First case of Zika virus for 2018 reported in Singapore
Read on for symptoms of the disease, and more...
Zika virus in Singapore raises its ugly head again, with the first case for 2018 reported last week (January 18).
Channel NewsAsia confirms that this is the first incidence of Zika virus in Singapore after four months of no cases being reported.
However, this appears to be an isolated case. The National Environmental Agency has not alerted the public to any Zika clusters in Singapore. There is also no information regarding where the January 18 patient contracted the disease from.
Zika virus in Singapore: A quick history
The Ministry of Health says the last reported case of the Zika virus in Singapore was September 29 2017. The patient in this case is reportedly recovering well.
The very first case of the mosquito-borne disease (locally transmitted) meanwhile, was reported in August 2016. The patient was a 48-year-old male Singapore Permanent Resident who had travelled to Brazil.
By the end of that year, approximately 450 people in Singapore were infected with the virus.
Zika is spread by the aedes aegypti mosquito. It is particularly worrisome for pregnant mums, because the virus can cause neurological conditions such as microcephaly in the baby. This disease results in brain development abnormalities.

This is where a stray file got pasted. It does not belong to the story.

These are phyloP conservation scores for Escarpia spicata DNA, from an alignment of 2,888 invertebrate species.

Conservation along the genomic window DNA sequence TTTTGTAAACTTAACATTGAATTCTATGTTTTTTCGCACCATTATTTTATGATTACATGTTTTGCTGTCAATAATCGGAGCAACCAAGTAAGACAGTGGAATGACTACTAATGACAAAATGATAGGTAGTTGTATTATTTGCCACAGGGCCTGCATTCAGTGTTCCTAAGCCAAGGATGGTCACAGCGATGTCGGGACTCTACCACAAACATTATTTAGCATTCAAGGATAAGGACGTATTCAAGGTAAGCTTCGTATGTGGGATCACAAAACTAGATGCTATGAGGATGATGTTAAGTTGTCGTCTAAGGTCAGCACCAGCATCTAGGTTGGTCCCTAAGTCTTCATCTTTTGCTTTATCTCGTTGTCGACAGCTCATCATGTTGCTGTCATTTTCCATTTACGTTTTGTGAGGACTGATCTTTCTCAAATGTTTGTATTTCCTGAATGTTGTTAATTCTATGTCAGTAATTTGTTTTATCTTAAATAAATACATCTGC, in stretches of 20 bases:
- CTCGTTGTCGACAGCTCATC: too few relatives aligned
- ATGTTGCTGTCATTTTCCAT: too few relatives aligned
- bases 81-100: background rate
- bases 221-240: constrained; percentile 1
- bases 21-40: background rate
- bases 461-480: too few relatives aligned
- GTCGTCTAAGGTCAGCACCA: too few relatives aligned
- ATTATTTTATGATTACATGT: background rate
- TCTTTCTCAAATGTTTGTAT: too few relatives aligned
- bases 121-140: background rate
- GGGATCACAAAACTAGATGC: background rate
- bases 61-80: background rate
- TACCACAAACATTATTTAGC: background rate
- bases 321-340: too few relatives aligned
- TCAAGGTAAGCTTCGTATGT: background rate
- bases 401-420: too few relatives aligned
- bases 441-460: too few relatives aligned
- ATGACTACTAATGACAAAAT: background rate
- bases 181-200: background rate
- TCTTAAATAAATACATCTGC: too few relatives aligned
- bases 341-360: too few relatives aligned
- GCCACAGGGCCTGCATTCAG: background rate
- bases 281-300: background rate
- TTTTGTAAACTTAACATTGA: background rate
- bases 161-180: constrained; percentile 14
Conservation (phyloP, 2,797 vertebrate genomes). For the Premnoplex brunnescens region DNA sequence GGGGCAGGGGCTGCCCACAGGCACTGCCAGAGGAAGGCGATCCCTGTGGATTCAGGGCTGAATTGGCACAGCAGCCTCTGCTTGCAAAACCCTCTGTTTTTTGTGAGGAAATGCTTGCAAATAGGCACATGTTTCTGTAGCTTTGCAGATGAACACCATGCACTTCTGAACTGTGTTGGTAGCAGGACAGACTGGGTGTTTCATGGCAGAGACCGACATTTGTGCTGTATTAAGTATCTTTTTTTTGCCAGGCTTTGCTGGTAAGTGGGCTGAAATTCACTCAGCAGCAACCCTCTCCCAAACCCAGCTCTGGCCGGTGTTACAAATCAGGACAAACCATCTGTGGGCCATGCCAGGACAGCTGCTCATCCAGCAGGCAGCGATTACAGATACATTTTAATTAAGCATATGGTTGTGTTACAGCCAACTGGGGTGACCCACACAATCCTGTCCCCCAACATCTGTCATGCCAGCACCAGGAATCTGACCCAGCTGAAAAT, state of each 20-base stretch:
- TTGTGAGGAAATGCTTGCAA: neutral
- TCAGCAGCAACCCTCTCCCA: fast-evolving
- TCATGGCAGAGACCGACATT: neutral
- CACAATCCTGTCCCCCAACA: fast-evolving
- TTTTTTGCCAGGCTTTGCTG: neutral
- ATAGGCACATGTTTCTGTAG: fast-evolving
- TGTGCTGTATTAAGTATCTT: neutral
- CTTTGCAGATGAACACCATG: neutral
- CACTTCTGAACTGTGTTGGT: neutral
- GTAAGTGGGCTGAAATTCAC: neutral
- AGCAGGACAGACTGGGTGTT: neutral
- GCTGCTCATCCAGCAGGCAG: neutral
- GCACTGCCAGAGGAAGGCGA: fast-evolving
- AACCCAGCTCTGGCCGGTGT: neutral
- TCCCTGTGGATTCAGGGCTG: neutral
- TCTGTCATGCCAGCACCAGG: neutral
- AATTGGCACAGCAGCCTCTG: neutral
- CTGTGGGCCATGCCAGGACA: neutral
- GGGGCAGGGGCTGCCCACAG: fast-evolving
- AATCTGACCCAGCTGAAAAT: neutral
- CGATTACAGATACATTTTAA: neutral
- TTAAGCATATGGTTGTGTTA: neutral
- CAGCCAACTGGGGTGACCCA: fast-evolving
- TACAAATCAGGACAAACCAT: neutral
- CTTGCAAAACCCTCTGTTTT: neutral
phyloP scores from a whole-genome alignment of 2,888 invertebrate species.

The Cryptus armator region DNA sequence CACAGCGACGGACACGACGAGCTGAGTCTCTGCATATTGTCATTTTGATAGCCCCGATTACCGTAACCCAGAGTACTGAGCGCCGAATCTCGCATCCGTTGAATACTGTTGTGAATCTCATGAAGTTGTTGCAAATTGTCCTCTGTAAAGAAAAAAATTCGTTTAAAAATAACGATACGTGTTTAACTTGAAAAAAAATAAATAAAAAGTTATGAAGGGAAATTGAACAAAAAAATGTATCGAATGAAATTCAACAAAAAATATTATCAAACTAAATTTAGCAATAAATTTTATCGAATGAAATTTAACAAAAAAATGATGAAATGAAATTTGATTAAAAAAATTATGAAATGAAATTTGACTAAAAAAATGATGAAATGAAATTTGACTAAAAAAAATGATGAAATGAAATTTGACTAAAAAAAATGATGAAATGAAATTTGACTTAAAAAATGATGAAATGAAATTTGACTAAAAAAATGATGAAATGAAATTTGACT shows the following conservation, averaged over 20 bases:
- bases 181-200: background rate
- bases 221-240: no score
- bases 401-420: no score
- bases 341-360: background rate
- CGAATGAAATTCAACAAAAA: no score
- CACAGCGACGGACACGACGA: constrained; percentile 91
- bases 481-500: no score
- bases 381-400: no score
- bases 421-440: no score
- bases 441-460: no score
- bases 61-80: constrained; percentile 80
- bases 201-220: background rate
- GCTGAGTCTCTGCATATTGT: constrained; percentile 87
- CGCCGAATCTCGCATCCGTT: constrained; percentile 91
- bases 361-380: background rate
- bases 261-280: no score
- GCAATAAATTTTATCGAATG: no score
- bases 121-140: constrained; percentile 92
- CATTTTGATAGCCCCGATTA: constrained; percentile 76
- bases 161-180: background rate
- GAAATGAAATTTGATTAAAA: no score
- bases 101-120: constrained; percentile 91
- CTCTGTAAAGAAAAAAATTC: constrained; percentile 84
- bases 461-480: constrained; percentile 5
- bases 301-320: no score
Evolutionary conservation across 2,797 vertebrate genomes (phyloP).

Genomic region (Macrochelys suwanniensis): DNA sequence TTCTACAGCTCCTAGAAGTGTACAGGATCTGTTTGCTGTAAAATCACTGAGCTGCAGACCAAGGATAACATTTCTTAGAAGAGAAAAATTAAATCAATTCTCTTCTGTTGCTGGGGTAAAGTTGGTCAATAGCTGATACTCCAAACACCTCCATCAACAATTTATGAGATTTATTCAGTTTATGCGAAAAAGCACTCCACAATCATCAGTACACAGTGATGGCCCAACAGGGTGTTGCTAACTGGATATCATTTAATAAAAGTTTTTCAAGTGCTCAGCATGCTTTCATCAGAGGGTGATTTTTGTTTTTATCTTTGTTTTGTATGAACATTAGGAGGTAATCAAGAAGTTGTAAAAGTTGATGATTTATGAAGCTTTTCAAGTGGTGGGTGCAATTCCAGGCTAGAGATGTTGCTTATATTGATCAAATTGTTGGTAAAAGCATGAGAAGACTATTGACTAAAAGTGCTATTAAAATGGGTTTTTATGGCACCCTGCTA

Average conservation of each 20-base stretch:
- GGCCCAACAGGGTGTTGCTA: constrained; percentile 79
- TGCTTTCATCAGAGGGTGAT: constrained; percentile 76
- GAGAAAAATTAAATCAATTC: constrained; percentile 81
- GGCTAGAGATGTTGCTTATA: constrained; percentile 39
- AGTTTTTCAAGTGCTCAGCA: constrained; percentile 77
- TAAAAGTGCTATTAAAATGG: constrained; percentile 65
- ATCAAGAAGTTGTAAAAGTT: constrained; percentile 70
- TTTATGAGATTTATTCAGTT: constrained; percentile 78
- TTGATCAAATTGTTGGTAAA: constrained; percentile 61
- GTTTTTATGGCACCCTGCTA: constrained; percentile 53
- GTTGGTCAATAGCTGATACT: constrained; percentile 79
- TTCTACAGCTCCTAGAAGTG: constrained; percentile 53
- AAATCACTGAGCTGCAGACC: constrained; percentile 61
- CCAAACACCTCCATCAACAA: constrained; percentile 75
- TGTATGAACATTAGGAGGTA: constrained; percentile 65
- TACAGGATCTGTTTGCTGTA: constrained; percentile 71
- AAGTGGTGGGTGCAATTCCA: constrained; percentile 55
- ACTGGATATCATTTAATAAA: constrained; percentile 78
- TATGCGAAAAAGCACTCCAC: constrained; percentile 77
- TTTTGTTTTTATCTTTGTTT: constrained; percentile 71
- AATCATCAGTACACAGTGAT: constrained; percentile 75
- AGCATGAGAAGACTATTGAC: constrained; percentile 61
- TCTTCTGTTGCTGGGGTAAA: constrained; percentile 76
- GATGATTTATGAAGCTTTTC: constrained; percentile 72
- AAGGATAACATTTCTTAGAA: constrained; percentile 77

Of those diagnosed with the Zika virus in Singapore in 2016, 17 were pregnant women. Of them, two terminated their pregnancies (not related to the virus) and another had a miscarriage. The other 14 women gave birth to healthy babies, reports CNA.
Quick facts about Zika you should know
According to Dr Christopher Chong, Obstetrician & Gynaecologist at Gleneagles Hospital, most people with a Zika infection will show no symptoms.
But if symptomatic, the symptoms are typical of viral infections, which include:
- Joint pain
- Bone aches
- Conjunctivitis (red eyes)
- Flu-like symptoms
These symptoms usually develop three to 12 days after a mosquito bite and can last for four to seven days. Although a majority of people don’t display any symptoms of a Zika infection, Dr Chong says that it is not necessary for pregnant women to get checked unless they become symptomatic.
What to do if you think you are infected
You can either get a referral for a test, or head to the emergency department of any hospital. Your blood or urine can then be checked for Zika through the reverse transcriptase-polymerase chain reaction (RT-PCR) test.
This test is only able detect Zika infection in your blood within five to seven days of onset of symptoms and in your urine within 14 days. So it is important that pregnant women displaying symptoms get tested as soon as possible.
A message for pregnant mums
Dr Chong says that not all Zika infected pregnant mums will have babies with microcephaly. “The foetus of a person with Zika infection does not necessary get infected or have microcephaly [and] the percentage [of this occurring] is not known,” he explains.
So the main thing you need to remember is not to panic. Speak to your doctor as soon as possible, if you think you have any Zika symptoms.
Meanwhile, all Singapore families should remember the basics of preventing mosquito-borne diseases, such as keeping their surroundings clean, cleaning drains and emptying vases and pot holders with water frequently.
Source: Channel NewsAsia